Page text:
Destroying the Electoral College in Georgia
This column by ACRU Policy Board member Hans von Spakovsky was published February 28, 2016 by The Resurgent.
Georgians who care about the U.S. Constitution should be alarmed about two bills being pushed through the state legislature. They would, in essence, eliminate the Electoral College set up by the Framers—but without going through the required process of passing a constitutional amendment.
The Georgia legislature is currently considering whether Georgia should enter into a state compact known as the National Popular Vote plan. The NPV is being pushed by a California advocacy organization organized and financed by multimillionaires John Koza and Tom Golisano. Koza is a former Al Gore elector; Golisano was a John Kerry supporter who gave a cool $1 million to the Democratic National Convention in 2008.
Koza and his fellow liberal activists (such as Jonathan Soros, who also supports the NPV) want to get rid of the Electoral College—without getting the consent of the majority of Americans or the approval of Congress.
Their stealth campaign proposes an interstate compact in which participating states agree to allocate their electoral votes to the winner of the national popular vote, regardless of the popular vote results in their states or whether the candidate even qualified to be on that state’s ballot. So in 2008 and 2012 when the majority of Georgia voters chose John McCain and Mitt Romney, the state would have ignored its voters and awarded the state’s Electoral College votes to Barack Obama.
The NPV will go into effect as soon as states with a majority of the electoral votes needed to win an election (270) join the compact. Unfortunately, a number of states—all of which are blue states—including Illinois, Hawaii, Maryland, California and Massachusetts, have agreed to participate in this dangerous cartel. Yet the NPV undermines federalism by undercutting the roles of the states in the presidential election process.
According to the U.S. Census, 80 percent of Americans live in urban areas. Forty percent live in the 10 largest media markets. The NPV would elevate the importance of big urban centers such as New York and Los Angeles and these major media markets, while diminishing the influence of smaller states and rural areas. That was a major reason for establishing the Electoral College in the first place: to prevent elections from becoming contests where presidential candidates would simply campaign in big cities for votes and ignore the rest of the country.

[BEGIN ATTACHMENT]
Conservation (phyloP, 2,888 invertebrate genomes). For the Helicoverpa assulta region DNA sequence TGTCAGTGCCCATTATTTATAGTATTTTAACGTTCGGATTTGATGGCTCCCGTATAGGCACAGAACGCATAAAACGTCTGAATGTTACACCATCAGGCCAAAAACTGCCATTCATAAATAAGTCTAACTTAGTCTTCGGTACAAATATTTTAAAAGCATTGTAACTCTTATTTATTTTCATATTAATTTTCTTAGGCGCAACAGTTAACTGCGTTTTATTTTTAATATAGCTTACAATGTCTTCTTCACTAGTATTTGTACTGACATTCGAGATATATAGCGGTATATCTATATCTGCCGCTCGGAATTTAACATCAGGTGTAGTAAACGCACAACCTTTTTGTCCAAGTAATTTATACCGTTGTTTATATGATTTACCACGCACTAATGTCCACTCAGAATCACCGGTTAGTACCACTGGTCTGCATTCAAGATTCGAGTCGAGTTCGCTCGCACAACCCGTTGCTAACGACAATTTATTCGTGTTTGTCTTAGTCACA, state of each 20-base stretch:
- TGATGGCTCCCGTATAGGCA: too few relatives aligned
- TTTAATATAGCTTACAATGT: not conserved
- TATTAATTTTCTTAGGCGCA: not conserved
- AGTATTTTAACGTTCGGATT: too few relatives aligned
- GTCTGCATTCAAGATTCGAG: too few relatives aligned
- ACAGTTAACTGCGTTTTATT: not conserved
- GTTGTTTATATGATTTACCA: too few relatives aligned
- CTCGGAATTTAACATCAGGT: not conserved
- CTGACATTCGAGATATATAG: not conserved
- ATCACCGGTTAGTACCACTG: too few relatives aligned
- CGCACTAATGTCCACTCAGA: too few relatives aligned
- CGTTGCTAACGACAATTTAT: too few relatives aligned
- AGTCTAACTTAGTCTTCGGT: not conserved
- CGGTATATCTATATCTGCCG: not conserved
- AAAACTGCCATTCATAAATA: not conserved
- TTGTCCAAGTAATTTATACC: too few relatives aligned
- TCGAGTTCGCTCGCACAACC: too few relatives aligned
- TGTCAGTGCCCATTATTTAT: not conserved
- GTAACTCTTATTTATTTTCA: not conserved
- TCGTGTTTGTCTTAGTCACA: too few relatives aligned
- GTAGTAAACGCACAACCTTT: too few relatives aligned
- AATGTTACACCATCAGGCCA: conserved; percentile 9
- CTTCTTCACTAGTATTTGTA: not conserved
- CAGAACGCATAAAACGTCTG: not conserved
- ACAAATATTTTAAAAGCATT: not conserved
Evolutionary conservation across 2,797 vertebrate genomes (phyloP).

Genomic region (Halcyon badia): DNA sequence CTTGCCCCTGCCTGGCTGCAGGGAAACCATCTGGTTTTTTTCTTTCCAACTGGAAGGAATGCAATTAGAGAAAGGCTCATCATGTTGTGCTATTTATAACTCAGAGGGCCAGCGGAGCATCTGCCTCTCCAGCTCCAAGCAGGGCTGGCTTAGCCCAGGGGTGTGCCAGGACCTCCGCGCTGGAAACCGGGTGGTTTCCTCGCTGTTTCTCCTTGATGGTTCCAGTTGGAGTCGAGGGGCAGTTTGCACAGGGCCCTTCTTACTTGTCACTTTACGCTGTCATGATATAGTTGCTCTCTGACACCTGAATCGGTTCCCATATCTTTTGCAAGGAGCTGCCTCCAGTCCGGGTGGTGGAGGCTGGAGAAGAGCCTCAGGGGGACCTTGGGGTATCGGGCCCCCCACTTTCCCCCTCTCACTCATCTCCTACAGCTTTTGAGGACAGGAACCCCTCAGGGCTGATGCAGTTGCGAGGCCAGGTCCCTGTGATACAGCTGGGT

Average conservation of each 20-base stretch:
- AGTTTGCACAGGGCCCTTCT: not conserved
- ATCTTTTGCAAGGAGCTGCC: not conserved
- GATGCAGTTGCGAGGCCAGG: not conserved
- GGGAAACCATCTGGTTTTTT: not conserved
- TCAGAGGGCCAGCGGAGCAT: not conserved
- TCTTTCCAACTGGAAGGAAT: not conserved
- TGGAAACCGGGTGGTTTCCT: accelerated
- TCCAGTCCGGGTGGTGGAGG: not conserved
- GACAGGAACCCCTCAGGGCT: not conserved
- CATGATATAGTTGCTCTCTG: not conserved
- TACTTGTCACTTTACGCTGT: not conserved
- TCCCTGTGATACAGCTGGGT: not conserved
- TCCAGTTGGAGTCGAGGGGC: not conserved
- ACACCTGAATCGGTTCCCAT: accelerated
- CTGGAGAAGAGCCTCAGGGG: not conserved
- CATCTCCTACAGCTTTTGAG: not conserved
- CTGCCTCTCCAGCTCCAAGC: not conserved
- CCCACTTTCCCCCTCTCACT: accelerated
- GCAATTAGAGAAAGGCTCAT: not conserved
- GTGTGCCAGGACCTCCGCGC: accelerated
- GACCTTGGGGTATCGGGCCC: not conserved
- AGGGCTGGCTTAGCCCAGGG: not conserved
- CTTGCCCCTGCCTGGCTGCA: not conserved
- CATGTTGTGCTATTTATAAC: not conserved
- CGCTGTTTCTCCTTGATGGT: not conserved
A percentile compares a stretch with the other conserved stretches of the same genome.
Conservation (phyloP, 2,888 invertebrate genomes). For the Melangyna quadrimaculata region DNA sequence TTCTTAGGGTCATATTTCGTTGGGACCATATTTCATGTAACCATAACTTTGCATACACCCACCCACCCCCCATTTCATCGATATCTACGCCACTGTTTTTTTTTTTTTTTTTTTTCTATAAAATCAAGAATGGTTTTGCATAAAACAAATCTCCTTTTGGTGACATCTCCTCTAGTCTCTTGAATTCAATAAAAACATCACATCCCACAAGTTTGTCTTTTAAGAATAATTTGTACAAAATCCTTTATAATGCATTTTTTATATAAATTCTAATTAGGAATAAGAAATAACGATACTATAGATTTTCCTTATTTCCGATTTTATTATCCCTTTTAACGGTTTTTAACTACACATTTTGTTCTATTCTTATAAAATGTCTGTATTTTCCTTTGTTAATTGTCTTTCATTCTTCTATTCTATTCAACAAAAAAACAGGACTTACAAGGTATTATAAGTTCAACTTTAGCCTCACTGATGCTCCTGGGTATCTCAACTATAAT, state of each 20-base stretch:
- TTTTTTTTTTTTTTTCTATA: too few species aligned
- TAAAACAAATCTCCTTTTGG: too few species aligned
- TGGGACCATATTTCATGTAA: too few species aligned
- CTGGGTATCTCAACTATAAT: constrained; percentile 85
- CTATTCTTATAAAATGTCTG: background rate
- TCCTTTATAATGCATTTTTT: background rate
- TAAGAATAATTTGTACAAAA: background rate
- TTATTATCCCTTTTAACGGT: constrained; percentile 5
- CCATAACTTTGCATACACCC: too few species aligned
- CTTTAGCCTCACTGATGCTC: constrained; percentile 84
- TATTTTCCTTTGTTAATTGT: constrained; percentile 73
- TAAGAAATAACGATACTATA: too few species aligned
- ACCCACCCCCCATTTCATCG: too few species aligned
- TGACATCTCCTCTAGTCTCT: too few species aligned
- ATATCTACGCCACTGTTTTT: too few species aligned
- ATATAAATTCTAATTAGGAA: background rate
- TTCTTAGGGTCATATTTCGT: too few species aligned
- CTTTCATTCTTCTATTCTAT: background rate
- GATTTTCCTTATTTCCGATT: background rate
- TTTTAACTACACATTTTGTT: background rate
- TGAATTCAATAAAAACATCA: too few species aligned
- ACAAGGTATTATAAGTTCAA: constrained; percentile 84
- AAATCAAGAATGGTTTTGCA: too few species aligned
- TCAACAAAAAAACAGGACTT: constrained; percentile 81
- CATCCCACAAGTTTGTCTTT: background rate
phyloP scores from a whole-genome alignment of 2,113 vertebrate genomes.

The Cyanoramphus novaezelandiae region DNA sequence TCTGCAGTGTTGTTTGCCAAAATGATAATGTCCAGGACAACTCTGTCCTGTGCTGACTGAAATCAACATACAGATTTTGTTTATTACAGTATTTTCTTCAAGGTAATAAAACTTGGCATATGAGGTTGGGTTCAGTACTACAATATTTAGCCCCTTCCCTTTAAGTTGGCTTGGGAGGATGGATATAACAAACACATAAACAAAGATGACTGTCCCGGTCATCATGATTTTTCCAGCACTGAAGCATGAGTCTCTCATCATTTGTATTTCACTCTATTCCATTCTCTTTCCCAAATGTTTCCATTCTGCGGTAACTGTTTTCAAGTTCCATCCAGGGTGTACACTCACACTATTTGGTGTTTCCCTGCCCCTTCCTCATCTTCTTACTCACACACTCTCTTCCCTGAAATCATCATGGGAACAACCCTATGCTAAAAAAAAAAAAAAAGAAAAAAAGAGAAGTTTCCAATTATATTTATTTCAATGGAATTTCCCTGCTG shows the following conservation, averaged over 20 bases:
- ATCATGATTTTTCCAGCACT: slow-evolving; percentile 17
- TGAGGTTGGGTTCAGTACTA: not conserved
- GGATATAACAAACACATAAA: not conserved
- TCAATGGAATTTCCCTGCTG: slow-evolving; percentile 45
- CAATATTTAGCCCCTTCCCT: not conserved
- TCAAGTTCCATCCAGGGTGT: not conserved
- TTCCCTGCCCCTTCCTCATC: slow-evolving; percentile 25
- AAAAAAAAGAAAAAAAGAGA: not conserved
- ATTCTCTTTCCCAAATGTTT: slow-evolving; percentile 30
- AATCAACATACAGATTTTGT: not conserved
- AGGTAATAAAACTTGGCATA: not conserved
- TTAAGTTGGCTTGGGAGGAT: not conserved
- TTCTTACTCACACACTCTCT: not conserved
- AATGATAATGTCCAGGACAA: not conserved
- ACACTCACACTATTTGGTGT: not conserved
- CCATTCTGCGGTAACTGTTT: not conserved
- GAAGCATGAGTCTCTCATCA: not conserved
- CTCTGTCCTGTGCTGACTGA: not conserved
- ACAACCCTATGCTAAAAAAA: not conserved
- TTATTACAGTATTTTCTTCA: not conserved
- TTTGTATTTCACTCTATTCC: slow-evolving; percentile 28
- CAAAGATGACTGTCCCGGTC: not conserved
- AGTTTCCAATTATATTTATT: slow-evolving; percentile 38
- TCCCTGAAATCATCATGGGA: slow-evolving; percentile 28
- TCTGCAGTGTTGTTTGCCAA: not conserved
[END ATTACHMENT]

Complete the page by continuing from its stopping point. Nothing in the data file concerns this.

Those who complain that only battleground or “swing” states get all of the attention forget that states that are today considered to be solidly “blue” or “red” weren’t so long ago. California was competitive for decades, and Florida was considered a red state until the mid-1990s. Swing states change, but with only rare exceptions, urban areas will always have high populations. The NPV will only help those urban centers—not the rural areas and smaller states that are protected by the Electoral College.
Recounts under the NPV would be a nightmare. The Electoral College reduces the possibility of a recount since popular vote totals are often much closer than the margins produced by the Electoral College’s “winner-take-all” system in 48 states. Even presidents who win with relatively small margins in the national vote usually win an overwhelming mandate in the Electoral College, providing finality and a mandate to the winner.
Recount rules are different in every state. Yet a recount in just one state would be an incentive for a national recount since every additional vote found anywhere could make the difference to the losing candidate. Take the contentious fight that happened in just one state in 2000—Florida—and imagine that happening in every county in every state in the country.
The NPV would encourage voter fraud. After all, every bogus vote could make the difference in changing the outcome of a national race, not just the results in one state. This would be particularly dangerous in one-party towns where there is no opposition party to work as election officials or poll watchers. There is little incentive to engage in such partisan fraud where it is most possible now, since the dominant party is likely to win in that county or district anyway, but under the NPV scheme, there is an increased incentive to engage in fraud in places that are the most corrupt and one-sided.
The NPV could also radicalize American politics, since the winner under the NPV is whichever candidate gets the most votes, even if it is only 25 percent or 35 percent in a race with multiple candidates. This could lead to presidents being elected with very small pluralities, making it even harder to govern the nation.
There is no reason for Georgia to help implement a plan that strikes directly at the Framers’ views of federalism and a representative republic that balances popular sovereignty with structural protections for state governments and minority interests. The Electoral College has provided orderly elections for the world’s greatest democracy for over 200 years. We change it at our peril.